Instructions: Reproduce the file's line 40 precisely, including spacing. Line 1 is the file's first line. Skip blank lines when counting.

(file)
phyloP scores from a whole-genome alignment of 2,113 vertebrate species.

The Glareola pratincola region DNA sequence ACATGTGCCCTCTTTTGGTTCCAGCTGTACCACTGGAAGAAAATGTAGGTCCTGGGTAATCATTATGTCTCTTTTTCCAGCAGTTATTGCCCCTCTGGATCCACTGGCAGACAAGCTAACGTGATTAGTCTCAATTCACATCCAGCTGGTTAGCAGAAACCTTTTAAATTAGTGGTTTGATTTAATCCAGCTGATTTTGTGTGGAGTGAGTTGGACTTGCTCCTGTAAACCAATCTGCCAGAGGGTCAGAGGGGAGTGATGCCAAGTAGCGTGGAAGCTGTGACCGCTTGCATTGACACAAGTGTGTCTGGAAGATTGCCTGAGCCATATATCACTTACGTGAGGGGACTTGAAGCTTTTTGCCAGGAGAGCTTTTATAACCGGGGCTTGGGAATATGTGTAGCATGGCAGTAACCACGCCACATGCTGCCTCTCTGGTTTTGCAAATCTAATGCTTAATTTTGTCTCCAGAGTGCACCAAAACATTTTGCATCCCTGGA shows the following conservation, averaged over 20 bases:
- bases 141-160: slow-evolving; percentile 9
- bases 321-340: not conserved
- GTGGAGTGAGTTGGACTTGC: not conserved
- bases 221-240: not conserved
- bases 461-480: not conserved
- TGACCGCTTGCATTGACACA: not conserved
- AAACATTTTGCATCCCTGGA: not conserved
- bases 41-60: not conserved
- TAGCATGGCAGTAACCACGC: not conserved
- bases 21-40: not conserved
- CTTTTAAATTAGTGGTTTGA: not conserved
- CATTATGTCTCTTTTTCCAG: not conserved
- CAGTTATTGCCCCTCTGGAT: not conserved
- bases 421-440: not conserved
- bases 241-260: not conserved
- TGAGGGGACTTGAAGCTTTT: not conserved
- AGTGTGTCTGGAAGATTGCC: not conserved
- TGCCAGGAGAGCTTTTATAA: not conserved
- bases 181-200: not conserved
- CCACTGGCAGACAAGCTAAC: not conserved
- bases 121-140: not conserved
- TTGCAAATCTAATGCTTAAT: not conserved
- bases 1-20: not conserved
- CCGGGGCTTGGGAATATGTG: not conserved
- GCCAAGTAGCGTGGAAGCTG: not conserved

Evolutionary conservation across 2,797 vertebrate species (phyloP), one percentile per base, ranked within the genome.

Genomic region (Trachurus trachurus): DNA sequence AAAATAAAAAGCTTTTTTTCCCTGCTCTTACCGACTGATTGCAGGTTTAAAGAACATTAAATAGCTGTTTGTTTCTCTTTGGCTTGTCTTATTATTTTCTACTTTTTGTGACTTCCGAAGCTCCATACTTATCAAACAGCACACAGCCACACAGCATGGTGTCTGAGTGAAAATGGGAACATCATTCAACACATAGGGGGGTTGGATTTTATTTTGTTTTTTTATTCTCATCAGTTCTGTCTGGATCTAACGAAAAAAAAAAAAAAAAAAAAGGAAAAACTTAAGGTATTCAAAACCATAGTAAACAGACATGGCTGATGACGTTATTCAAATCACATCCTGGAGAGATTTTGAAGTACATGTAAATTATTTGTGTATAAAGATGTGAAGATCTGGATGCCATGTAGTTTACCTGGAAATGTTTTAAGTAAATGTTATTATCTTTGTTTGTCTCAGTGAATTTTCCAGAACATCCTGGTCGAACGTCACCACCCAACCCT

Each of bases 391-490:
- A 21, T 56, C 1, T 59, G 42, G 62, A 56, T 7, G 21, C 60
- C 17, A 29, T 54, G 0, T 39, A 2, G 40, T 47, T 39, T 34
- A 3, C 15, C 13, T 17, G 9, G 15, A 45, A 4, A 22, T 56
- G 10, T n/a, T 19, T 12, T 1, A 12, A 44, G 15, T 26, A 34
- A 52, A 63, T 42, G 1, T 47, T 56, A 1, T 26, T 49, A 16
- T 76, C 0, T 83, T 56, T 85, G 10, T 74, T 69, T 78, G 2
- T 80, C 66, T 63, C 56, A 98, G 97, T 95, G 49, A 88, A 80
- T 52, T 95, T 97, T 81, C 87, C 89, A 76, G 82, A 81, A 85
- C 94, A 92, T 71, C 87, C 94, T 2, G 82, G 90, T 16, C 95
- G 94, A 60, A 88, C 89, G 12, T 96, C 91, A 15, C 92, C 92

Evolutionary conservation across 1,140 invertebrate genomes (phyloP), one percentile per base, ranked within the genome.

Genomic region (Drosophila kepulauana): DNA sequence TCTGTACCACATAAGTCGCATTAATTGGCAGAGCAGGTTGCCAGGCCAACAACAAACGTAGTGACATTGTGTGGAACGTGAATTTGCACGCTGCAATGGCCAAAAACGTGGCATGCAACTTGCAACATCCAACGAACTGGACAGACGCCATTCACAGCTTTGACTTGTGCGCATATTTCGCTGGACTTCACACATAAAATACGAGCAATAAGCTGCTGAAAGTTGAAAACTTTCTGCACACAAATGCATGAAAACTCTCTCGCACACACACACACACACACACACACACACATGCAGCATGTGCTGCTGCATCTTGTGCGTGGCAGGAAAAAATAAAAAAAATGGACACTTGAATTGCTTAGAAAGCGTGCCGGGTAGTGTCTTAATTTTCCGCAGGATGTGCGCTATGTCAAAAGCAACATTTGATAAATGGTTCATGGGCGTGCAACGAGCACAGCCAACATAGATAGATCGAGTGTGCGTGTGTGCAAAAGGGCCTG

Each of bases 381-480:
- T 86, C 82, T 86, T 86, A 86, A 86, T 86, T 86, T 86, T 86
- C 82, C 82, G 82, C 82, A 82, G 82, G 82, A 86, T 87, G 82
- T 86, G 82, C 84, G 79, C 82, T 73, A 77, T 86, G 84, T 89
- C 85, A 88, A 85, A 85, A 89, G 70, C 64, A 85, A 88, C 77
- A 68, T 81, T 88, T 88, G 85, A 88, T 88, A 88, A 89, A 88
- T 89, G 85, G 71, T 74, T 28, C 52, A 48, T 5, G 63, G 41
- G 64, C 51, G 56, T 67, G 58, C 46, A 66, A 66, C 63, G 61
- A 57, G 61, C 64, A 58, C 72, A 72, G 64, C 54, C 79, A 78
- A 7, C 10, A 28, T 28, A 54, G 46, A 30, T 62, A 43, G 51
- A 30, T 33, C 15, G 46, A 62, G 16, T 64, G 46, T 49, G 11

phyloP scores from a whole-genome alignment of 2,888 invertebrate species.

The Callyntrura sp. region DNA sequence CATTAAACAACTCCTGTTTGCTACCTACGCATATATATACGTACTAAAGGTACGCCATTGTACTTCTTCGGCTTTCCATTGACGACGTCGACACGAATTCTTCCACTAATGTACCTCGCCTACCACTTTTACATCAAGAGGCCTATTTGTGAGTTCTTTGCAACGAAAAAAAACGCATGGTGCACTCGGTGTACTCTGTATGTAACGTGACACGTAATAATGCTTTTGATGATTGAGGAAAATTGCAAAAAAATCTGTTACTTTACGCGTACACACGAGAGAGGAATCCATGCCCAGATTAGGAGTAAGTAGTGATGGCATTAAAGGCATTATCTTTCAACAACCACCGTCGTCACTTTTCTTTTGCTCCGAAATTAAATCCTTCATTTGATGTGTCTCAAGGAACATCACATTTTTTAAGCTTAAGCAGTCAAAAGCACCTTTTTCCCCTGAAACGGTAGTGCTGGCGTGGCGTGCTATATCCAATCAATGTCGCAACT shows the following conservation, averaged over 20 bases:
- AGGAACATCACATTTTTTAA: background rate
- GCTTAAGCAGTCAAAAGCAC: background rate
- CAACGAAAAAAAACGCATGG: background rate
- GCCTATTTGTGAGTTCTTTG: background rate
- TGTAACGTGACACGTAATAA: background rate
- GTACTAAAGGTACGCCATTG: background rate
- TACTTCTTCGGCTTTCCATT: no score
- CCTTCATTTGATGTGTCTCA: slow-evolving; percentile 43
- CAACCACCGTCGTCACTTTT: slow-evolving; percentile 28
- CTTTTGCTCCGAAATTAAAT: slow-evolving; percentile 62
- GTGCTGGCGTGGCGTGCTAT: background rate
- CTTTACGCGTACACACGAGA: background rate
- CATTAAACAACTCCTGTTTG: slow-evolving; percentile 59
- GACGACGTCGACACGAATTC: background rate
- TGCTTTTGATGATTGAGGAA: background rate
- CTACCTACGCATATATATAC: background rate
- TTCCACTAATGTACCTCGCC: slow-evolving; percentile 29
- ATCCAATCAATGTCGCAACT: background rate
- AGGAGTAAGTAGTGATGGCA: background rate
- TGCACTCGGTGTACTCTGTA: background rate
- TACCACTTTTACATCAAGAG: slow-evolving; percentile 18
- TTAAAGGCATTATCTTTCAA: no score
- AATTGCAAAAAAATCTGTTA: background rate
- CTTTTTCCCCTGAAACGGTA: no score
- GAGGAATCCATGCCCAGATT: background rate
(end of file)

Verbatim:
- G 94, A 60, A 88, C 89, G 12, T 96, C 91, A 15, C 92, C 92